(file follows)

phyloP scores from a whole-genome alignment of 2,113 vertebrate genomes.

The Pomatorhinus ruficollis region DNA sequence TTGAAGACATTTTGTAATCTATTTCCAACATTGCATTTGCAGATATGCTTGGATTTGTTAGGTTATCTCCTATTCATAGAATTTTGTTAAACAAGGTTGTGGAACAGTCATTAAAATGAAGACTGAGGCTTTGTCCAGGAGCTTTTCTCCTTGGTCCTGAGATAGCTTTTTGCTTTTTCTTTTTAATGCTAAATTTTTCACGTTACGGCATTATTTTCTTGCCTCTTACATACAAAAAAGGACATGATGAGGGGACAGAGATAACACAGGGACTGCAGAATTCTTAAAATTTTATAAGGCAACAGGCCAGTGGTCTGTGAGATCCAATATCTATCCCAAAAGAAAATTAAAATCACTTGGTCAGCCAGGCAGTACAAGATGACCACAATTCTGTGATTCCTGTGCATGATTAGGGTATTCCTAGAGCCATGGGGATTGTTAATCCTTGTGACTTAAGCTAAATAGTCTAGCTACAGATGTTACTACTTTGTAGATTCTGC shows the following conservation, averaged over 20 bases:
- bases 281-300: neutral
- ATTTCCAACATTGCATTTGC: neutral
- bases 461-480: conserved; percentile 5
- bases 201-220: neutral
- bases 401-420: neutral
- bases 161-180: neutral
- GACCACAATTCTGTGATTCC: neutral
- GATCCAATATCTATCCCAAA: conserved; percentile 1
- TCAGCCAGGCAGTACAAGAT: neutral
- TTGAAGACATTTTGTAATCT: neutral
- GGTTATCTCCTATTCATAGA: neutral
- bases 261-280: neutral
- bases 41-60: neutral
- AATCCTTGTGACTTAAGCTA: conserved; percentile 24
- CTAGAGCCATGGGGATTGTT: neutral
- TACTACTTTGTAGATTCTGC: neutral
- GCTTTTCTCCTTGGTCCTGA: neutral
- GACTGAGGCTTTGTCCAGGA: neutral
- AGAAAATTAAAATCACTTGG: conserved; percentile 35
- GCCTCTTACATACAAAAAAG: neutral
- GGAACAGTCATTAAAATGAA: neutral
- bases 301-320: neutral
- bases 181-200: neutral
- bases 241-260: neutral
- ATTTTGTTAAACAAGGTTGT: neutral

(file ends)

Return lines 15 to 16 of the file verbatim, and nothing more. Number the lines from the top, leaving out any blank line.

- bases 41-60: neutral
- AATCCTTGTGACTTAAGCTA: conserved; percentile 24